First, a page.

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7 Reasons Why Your Cat Is Kicking the Wall: The Interesting Answer!

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By Nicole Cosgrove

A cat trying to climb a brick wall

Does your cat often move toward the wall for a good kick? Do they kick at it with a quick thumping sound while playing with their favorite toy? Cats can seem like aloof and complex creatures, and wall-kicking behavior is definitely a strange one to display. But there are a few reasons why your cat might do this, as well as why they might kick their feet against other objects (like your arm). This article will examine seven reasons why your cat kicks the wall and other objects and what their kicking back legs could mean.

The 7 Reasons Why Cats Kick the Wall

1. They Are Marking

Cats communicate in various ways, including through sounds, body language, and pheromones. Cats have scent glands dotted all over their bodies and some powerful ones on their feet. These glands, called interdigital glands, sit between your cat’s toes and release pheromones when their claws are extended.

Stretching their legs out and kicking a wall (particularly at the corner) could mean that your cat is spreading some of this pheromone around the home, helping them feel happy and safe. The pheromone released from a cat’s pads when they kick helps them mark their territory, designating the space as their own to other potential cats and reassuring themselves. Providing them with a cat scratcher can protect your walls while providing your cat with the means to perform this important behavior.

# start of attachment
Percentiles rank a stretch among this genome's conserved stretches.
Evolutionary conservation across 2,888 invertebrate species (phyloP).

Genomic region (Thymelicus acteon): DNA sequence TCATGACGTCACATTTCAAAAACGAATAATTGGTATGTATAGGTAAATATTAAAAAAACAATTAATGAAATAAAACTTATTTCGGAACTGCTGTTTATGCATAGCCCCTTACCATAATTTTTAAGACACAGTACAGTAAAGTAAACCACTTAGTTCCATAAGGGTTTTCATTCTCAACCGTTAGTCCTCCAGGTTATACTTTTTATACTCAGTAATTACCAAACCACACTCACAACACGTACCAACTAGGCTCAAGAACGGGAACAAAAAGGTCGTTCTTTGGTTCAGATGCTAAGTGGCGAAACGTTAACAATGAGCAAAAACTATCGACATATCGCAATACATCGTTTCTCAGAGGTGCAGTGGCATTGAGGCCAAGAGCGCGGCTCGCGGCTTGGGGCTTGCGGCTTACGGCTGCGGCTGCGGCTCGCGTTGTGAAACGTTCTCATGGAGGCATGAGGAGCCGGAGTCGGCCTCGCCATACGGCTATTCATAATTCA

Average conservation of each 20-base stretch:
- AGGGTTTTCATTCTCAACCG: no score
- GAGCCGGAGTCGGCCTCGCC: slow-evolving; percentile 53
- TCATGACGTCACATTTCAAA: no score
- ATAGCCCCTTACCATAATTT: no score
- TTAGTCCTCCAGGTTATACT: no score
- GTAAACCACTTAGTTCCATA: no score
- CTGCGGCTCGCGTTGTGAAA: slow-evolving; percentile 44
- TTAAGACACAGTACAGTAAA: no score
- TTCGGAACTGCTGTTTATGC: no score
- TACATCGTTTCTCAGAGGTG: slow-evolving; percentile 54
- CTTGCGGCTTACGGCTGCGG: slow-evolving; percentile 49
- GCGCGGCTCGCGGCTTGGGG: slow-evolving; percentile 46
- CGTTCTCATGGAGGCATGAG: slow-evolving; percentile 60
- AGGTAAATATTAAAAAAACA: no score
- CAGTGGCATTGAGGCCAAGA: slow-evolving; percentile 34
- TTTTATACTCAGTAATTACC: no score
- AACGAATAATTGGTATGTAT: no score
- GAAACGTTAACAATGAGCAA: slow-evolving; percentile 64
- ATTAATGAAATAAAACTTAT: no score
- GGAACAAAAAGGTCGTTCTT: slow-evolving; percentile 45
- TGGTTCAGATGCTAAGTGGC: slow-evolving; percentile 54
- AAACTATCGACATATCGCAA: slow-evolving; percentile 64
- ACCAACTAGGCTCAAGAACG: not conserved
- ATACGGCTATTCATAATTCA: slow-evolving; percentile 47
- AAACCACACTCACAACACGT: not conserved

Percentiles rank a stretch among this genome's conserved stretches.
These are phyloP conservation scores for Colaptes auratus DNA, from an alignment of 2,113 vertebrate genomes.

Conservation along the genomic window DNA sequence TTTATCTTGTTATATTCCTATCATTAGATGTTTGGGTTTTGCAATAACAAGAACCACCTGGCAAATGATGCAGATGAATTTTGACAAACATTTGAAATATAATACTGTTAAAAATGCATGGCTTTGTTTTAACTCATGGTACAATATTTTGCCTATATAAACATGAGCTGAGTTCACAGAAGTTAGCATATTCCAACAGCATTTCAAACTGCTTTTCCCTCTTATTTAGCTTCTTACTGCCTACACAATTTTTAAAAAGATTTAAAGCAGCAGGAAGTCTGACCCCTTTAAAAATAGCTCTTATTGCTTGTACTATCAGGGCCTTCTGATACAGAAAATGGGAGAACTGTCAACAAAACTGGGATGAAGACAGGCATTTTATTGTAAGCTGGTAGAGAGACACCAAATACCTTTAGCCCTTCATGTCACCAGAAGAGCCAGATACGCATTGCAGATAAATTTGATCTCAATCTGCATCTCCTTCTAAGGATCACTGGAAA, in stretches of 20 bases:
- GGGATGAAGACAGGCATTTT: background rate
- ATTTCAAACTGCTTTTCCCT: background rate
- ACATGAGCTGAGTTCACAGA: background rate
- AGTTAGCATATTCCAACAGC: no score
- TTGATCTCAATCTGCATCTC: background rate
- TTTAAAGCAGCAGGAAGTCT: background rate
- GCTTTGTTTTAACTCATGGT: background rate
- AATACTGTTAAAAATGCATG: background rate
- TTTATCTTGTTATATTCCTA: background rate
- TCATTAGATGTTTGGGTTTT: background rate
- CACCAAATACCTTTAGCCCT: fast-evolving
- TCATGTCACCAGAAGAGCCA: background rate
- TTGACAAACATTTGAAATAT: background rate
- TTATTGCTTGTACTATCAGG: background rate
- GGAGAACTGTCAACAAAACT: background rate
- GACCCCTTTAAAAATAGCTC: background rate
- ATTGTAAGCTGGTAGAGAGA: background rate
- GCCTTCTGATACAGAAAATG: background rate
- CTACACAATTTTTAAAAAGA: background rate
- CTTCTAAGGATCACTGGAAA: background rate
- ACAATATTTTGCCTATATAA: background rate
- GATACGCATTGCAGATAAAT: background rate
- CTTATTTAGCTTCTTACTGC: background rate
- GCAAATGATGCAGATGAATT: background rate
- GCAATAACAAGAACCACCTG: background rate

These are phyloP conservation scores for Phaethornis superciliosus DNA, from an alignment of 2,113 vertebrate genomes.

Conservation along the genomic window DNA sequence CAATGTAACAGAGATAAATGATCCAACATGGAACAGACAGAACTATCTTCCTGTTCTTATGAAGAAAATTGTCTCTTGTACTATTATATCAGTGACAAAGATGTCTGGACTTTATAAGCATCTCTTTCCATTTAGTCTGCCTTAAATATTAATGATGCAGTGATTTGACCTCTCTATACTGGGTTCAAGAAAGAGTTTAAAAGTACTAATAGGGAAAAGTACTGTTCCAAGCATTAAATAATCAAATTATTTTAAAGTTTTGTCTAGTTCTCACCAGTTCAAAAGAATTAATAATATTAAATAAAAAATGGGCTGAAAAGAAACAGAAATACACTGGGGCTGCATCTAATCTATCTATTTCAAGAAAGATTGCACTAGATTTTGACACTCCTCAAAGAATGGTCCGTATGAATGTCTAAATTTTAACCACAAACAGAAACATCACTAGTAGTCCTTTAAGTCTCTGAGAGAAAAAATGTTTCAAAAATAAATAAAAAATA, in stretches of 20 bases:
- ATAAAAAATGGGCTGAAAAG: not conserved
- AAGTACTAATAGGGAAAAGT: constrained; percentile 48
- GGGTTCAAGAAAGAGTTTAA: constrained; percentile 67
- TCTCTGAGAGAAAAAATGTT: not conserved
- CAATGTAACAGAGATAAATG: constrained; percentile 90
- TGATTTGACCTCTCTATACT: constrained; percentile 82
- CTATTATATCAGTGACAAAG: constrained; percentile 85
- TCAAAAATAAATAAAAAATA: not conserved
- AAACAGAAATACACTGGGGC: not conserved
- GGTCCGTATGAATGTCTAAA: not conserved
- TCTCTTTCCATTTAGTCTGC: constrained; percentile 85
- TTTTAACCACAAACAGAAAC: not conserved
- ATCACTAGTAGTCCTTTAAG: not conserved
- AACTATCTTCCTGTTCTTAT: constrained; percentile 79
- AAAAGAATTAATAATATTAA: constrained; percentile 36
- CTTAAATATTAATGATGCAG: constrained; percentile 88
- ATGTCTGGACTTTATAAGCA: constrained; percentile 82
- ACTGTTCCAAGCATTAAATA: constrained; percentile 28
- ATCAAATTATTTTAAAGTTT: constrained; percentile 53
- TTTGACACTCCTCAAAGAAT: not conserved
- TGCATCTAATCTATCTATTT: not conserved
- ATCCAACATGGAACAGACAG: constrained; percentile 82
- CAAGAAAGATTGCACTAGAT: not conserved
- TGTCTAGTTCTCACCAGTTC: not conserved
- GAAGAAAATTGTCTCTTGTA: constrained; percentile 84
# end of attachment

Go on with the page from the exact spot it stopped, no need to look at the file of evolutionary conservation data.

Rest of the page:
a cat trying to climb the wall
Image Credit: zossia, Shutterstock

2. They’re Playing

Cats have a signature kicking “move” that can be hilarious to observe when they’re playing but not so funny when it involves the wall or your arm! “Bunny kicking” is the term used to describe this bizarre behavior, in which a cat will curl around something, such as a corner of a wall or a favorite toy, and kick at it in a bouncing motion with their back legs.

Bunny kicking comes in two forms: playfulness (like they’d play with their littermates as kittens) and aggression. It’s likely that if your cat is curled around the corner of a wall, bunny-kicking and biting it, it’s likely the play-kicking you’re seeing. However, sometimes a cat will kick hard and bite, possibly leaving gouges in the wall. This is likely aggression, and you can redirect it by offering (or throwing) your cat a toy that’s specifically designed to satisfy this type of play, such as a kicker.

3. They Need to Scratch

Cats need to scratch as part of innate behavior. Innate means that it is a behavior the animal must perform to be happy, and not doing so can cause them stress and even harm. Scratching is an innate behavior for cats, as it’s one of the main ways they mark their territory (along with spraying), and it also fulfills a physical need.

Cats also scratch to keep their claws well-filed and remove old claw sheaths to reveal fresh and sharp new claws beneath. Your cat might be kicking and scratching at the wall to remove these old sheaths. You can provide it with a vertically mounted cat scratcher to relieve this natural urge if they prefer a straight, flat surface to scratch on.

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4. They have a Good Stretch